Identifying Hazardous Waste

Short line railroads may produce hazardous wastes. It is important to identify and manage hazardous wastes properly to protect facility employees and others in the community, as well as the environment. If the facility is a hazardous waste generator, it is responsible for all steps in hazardous waste management, from generation to final disposal.

The facility can be held liable for any mismanagement of wastes, even after they leave the facility. Therefore, it is important to know the facts. Some of these hazardous wastes are listed in the Waste/Disposal Chart.

Compliance Tip:
If the facility is unsure of whether its wastes are hazardous it can call the RCRA/UST, Superfund, and EPCRA Hotline at 1-800-424-9346, or the Chemical Referral Service Hotline at 1-800-262-8200, which is maintained by the National Chemical Manufacturers Association.

Universal Waste Rule
In 1995, EPA issued the Universal Waste Rule as an amendment to RCRA to reduce the regulatory burden on businesses by providing an alternative and less stringent set of management standards for three types of waste that potentially would be regulated as hazardous:

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batteries (e.g., nickel cadmium, small sealed lead acid) that are spent (i.e., will not be reclaimed or regenerated at a battery recycling/reclamation facility);

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pesticides that have been suspended or canceled, including those that are part of a voluntary or mandatory recall under the Federal Insecticide, Fungicide, and Rodenticide Act (FIFRA) and

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mercury thermostats including temperature control devices containing metallic mercury. (Disposal & Site Cleanup of Mercury Spills), What To Do If You Have A Mercury Spill )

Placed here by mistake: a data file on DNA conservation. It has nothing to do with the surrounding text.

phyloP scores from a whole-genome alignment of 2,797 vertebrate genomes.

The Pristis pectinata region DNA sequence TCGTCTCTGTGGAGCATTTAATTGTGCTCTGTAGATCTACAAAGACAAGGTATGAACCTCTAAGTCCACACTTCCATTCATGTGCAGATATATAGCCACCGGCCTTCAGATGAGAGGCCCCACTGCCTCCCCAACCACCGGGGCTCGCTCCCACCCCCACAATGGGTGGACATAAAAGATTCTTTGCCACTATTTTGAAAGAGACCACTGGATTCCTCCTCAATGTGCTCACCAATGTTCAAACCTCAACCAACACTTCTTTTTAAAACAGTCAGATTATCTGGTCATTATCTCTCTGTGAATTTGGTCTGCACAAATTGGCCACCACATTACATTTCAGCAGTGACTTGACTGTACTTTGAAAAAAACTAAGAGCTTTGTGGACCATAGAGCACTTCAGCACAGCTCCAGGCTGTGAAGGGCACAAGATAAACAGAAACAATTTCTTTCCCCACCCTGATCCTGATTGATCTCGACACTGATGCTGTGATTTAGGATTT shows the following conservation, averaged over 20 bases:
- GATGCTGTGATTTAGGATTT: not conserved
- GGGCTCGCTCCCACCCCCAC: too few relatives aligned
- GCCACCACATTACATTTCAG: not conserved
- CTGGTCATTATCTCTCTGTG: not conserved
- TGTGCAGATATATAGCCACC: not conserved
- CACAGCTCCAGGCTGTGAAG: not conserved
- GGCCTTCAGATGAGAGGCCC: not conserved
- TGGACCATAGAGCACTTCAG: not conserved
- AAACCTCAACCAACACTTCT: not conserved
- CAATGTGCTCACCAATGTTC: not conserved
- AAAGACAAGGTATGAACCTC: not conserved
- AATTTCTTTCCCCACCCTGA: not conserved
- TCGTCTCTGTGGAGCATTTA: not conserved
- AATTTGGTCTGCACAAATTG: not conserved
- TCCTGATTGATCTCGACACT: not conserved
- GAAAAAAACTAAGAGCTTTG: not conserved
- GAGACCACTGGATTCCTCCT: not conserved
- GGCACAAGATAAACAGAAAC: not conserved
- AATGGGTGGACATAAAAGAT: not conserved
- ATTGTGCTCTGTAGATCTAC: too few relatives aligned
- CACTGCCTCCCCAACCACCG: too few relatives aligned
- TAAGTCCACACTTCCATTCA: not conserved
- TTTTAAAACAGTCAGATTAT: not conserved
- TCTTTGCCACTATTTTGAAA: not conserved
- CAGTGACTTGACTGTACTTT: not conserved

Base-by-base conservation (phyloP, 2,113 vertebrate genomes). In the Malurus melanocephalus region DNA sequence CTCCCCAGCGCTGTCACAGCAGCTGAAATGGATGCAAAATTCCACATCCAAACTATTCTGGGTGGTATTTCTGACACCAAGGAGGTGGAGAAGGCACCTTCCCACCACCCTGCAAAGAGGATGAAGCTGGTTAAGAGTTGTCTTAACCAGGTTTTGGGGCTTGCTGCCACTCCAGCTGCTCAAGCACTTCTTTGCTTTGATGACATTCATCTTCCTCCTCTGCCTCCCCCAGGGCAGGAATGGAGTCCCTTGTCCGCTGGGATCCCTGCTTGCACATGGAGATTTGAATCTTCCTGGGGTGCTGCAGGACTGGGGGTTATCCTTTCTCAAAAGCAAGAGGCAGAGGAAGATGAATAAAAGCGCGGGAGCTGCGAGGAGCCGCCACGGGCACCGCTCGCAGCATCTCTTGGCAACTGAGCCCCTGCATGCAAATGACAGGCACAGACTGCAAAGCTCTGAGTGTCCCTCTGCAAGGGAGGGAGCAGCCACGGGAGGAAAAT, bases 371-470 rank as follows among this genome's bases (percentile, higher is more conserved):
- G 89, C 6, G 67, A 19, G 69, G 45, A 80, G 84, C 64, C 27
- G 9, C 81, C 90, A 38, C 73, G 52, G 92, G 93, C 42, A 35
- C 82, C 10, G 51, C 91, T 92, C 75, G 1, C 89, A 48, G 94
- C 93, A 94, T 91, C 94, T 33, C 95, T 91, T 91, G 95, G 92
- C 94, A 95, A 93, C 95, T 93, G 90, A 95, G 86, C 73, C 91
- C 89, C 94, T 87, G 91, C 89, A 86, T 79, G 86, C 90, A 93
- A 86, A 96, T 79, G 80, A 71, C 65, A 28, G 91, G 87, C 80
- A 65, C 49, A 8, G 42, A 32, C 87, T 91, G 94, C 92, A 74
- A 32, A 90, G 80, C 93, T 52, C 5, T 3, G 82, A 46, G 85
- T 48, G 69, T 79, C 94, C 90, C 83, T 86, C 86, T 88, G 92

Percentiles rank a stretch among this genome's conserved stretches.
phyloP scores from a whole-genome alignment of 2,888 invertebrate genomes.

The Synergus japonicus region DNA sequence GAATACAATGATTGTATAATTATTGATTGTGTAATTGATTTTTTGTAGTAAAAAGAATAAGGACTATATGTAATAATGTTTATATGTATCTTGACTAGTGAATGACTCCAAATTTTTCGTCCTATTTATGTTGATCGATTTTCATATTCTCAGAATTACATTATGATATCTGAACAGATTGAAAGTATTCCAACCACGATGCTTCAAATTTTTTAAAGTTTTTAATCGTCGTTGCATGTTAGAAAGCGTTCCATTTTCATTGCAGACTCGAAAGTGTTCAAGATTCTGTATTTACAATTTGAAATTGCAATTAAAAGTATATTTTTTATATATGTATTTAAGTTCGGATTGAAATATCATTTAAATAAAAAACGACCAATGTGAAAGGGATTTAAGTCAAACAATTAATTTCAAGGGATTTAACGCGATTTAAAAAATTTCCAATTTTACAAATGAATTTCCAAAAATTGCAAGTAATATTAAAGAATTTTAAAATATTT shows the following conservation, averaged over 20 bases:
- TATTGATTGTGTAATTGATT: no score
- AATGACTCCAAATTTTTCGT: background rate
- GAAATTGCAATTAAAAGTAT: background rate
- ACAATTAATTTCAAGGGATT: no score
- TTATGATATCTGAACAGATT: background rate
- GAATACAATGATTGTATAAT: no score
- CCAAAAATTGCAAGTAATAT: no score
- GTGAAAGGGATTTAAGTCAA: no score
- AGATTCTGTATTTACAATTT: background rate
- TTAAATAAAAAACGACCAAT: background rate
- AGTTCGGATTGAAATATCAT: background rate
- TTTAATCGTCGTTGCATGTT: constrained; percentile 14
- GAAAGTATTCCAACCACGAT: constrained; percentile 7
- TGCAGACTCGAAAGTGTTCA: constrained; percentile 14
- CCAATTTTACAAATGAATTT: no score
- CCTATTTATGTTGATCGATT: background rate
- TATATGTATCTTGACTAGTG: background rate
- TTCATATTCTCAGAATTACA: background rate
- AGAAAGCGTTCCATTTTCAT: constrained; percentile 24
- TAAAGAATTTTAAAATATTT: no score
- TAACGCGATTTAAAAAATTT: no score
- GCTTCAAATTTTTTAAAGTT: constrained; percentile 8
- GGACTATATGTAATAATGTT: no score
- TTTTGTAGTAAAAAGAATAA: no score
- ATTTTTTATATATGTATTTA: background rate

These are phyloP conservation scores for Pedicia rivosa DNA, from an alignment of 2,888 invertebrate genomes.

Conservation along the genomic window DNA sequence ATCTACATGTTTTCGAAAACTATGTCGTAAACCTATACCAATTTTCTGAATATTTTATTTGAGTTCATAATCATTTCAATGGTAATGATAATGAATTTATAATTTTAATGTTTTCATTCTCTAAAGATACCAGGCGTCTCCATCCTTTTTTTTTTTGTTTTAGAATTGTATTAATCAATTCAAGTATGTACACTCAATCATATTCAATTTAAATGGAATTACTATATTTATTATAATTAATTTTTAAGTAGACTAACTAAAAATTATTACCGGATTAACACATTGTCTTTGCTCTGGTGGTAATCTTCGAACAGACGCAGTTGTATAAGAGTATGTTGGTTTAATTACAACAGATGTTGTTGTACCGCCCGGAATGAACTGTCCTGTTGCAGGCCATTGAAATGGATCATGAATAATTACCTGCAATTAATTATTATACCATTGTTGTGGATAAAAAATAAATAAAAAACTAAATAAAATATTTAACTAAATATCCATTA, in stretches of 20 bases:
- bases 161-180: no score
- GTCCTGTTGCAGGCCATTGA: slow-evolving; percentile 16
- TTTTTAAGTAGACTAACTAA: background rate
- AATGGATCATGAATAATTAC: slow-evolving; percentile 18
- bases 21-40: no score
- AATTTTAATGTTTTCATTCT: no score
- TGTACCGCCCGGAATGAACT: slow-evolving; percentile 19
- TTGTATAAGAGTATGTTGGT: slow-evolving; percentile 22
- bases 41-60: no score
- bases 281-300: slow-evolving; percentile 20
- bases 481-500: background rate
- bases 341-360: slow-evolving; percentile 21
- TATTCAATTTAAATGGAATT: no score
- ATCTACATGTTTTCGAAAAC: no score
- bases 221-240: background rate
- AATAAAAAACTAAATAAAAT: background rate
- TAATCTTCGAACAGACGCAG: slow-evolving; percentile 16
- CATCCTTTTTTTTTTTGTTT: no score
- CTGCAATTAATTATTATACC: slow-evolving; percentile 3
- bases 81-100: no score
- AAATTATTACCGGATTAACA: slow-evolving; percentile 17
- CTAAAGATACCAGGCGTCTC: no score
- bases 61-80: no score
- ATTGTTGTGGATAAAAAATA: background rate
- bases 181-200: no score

Check with the state regulatory agency to see if it has adopted the Universal Waste Rule.
For more information, check website: EPA - Universal Waste

Has the facility determined whether it generates hazardous waste?
If Yes - Facility has gone through the waste determination process or used process knowledge and determined that it does generate hazardous waste. See Waste/Disposal Chart for common hazardous wastes generated by short line railroads.

If No - Facility has determined that it does not generate hazardous waste.
If NA / Not determined - Facility has not gone through this process.

Note: Facility must immediately conduct this process to determine if it is generating a hazardous waste.

Compliance Update:
Universal Waste Rule - On July 6, 1999, EPA issued a final rule called the universal waste rule. This rule provides alternative, less stringent procedures for several types of wastes such as batteries, pesticides, mercury thermostats and lamps including fluorescent. Copies of the rule and corresponding fact sheet can be obtained from the RCRA/UST, Superfund, EPCRA Hotline at 1-800-424-9346.